The subject of today’s ICHF is one of my all-time favorite Horror icons, as well as one of the greatest sources of my own personal cognitive dissonance. Yes, we’re looking at one of the most notorious cinematic slashers of all time, who cut his way through dozens of human beings in sequel after misanthropic sequel. It’s time to talk about Jason Voorhees, my problematic fave.
It’s strangely appropriate that the greatest sinner in the Friday the 13th series is also one of its few sympathetic characters. Jason Voorhees begins his story as special needs child who drowns because of the negligence of his camp counselors and the cruelty of his fellow children. Everyone around him – young and old alike – is responsible for his death, making Jason a victim of the malice inherent to human nature. His mother goes on a rampage in the first movie to avenge the poor kid (Jason himself doesn’t appear in the first movie except in a dream sequence). In the second film we find out that a wild man lives in the woods near the camp who resembles Jason – one who, according to urban legend, may actually be the little kid who drowned all those years ago, though how he survived remains unknown. The rumors turn out to be true, and the now adult Jason Voorhees has become a vengeful murderer after seeing his mother get killed in the first movie. He commits massacre after massacre in the camp, surviving surely fatal wounds and eventually rising from the grave on more than one occasion. When the victimized child became a supernatural killing machine is somewhat unclear, but the fact remains that humanity turned an innocent boy into a literal monster.
People have often said that they root for Jason in these movies, and I think you’re supposed to. With one or two rare exceptions per movie, Jason’s supporting cast varies from “self centered and negligent to a near criminal level” to “downright evil.” His victims are almost invariably nasty people who are practically defined by their character flaws: narrow minded, selfish, stubborn, cruel, petty, bigoted, etc. Though few of them are murderers like Jason, they’re rarely pleasant – theirs is a more petty, every day kind of evil, the sort that wouldn’t intentionally drown a child but would choose to do nothing as a child drowns nearby them. They are the worst aspects of our species personified, and it is a cathartic pleasure to see them finally fall to the same horrors they’ve ignorantly inflicted on the sensitive people they trample over – people just like that little boy named Jason Voorhees.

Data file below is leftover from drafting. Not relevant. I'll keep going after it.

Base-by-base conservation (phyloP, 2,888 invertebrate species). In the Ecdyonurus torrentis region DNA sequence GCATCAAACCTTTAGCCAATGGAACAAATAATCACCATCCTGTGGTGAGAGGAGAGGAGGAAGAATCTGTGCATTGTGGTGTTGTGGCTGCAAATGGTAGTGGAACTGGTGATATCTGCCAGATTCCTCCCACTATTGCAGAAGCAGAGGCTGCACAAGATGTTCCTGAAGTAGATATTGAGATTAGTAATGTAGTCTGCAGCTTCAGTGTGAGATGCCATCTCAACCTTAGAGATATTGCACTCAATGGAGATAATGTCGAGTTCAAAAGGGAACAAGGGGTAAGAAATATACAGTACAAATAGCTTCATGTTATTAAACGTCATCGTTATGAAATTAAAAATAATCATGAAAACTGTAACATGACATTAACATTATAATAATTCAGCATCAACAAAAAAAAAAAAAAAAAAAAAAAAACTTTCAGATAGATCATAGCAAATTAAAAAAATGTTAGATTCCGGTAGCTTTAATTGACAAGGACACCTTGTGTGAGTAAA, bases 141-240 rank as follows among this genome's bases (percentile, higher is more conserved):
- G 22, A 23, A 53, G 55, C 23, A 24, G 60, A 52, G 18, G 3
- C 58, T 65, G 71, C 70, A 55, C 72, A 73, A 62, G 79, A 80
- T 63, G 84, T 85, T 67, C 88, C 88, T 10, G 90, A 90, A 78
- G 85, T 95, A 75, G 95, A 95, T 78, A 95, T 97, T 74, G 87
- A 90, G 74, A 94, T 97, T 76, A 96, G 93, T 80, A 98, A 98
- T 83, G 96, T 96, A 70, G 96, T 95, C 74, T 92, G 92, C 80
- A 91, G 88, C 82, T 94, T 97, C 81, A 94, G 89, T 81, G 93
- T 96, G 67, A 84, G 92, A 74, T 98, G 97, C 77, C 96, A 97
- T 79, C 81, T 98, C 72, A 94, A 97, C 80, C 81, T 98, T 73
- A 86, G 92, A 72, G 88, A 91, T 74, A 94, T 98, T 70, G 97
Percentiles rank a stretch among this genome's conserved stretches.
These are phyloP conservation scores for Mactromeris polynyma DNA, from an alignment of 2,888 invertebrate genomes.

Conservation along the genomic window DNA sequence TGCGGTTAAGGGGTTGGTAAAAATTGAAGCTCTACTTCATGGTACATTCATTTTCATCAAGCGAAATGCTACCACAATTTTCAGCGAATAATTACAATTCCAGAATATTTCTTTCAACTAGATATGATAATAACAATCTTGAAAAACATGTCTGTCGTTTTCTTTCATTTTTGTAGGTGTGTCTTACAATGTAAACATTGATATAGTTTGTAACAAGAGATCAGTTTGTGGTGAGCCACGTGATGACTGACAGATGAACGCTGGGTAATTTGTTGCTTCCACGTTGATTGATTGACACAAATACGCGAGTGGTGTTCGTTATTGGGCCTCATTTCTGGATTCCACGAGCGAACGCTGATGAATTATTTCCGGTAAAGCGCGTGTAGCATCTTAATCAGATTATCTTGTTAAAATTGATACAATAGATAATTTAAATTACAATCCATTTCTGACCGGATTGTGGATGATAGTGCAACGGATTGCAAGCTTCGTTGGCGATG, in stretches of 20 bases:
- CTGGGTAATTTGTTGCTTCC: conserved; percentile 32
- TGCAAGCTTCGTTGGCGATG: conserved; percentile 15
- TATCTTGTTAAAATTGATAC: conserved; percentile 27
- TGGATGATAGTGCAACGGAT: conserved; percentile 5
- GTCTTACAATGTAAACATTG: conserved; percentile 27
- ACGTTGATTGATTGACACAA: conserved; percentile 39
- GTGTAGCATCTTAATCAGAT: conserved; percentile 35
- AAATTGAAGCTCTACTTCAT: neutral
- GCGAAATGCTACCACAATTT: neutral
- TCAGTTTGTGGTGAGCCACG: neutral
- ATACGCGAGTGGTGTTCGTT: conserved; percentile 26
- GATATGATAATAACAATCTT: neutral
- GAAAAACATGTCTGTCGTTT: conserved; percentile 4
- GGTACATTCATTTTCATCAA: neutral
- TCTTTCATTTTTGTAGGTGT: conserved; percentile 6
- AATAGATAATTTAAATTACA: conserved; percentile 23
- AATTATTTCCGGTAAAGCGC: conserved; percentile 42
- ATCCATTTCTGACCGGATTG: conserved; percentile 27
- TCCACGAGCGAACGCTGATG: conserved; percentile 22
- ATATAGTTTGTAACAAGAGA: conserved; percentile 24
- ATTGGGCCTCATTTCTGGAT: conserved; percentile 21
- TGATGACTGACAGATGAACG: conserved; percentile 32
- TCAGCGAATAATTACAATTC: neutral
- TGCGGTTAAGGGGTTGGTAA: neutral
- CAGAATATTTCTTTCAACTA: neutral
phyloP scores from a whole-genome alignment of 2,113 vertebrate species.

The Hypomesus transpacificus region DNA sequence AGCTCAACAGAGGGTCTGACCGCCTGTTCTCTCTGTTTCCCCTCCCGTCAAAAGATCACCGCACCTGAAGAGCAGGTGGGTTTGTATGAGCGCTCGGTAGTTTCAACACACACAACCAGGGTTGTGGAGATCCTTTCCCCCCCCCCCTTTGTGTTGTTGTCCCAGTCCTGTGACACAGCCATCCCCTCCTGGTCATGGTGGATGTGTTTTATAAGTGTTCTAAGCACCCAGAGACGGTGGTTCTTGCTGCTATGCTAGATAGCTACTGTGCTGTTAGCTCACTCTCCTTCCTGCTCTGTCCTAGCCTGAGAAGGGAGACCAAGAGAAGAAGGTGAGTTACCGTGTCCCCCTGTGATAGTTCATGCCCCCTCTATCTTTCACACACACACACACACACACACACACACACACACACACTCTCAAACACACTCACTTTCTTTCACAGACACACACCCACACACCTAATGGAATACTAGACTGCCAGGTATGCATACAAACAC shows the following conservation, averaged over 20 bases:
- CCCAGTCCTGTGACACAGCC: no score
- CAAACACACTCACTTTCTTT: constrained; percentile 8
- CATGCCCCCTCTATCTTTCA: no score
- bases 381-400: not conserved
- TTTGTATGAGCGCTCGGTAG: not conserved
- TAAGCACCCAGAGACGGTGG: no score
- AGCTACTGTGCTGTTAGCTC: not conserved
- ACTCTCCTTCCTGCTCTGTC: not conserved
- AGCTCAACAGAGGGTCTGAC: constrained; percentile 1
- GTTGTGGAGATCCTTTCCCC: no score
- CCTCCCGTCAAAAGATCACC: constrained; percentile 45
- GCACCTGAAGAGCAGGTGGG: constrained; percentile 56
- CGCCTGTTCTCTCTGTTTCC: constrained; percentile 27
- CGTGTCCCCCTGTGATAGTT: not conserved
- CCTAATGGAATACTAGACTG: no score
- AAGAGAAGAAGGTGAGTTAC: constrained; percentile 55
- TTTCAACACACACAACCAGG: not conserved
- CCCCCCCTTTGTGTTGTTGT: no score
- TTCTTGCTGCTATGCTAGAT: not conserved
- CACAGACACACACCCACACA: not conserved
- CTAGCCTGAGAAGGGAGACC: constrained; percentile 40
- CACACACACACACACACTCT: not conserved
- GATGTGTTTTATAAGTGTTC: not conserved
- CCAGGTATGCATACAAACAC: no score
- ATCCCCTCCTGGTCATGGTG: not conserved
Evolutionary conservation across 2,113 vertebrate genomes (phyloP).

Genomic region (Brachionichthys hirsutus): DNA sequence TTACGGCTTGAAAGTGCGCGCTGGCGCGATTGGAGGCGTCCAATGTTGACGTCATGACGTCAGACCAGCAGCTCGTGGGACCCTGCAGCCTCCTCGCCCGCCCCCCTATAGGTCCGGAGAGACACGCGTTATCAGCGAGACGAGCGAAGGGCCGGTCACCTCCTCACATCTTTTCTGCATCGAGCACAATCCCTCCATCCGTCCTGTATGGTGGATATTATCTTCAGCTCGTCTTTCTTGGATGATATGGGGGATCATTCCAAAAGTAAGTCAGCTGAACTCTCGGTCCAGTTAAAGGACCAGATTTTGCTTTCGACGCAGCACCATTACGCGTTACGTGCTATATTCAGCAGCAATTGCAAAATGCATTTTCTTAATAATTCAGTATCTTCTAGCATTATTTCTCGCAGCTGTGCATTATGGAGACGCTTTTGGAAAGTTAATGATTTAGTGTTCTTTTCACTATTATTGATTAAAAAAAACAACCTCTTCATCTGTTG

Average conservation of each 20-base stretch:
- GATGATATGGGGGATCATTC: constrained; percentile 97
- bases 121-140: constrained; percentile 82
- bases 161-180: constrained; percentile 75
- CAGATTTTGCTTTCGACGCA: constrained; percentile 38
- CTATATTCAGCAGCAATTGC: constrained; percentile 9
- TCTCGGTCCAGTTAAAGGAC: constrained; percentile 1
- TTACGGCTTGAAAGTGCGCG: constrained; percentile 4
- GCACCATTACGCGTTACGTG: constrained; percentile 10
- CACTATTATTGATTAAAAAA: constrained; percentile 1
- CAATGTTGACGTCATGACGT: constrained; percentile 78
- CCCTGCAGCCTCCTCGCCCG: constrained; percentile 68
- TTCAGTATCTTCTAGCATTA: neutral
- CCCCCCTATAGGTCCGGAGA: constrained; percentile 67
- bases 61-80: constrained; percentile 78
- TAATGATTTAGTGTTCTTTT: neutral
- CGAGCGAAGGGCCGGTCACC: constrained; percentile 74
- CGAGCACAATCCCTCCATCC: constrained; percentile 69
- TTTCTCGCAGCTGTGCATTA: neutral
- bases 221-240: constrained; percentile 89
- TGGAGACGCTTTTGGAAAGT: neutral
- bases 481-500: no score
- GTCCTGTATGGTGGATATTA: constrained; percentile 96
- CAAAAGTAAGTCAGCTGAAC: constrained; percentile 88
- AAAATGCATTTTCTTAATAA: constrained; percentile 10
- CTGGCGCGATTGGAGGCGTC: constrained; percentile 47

Every person has a moment where they feel like the human race is basically shit, and Jason Voorhees lets us revel in that feeling for a couple of hours. Your most wicked, spiteful feelings can be vented just by watching this hulking brute kill his tormentors – and kill them in ways that are just as brutal and nasty and cartoonishly over the top as the little Mr. Hyde in your head wants them to be.
Stories don’t always have to be about the way things should be, or even the way things are. Sometimes we need them to be about the way things we want them to be, even if it’s the kind of want that’s only fun when you ignore the obvious consequences. We don’t want to see the grieving families of the victims, or the psychological trauma that the girl (it’s almost always a girl) who slays (well, temporarily incapacitates) the monster will suffer as she recovers from her horrifying ordeal over the course of the rest of her life. We just want to see some assholes die for being assholes at the hands of a murder monster. You need that sometimes. Everyone needs a release, and a slasher film like Friday the 13th is a good way to get that release without doing anything that’s actually harmful to other people. People who don’t have outlets like this become Jason Voorhees in real life – and a real Jason is nowhere near as charismatic as our hockey mask wearing murder man.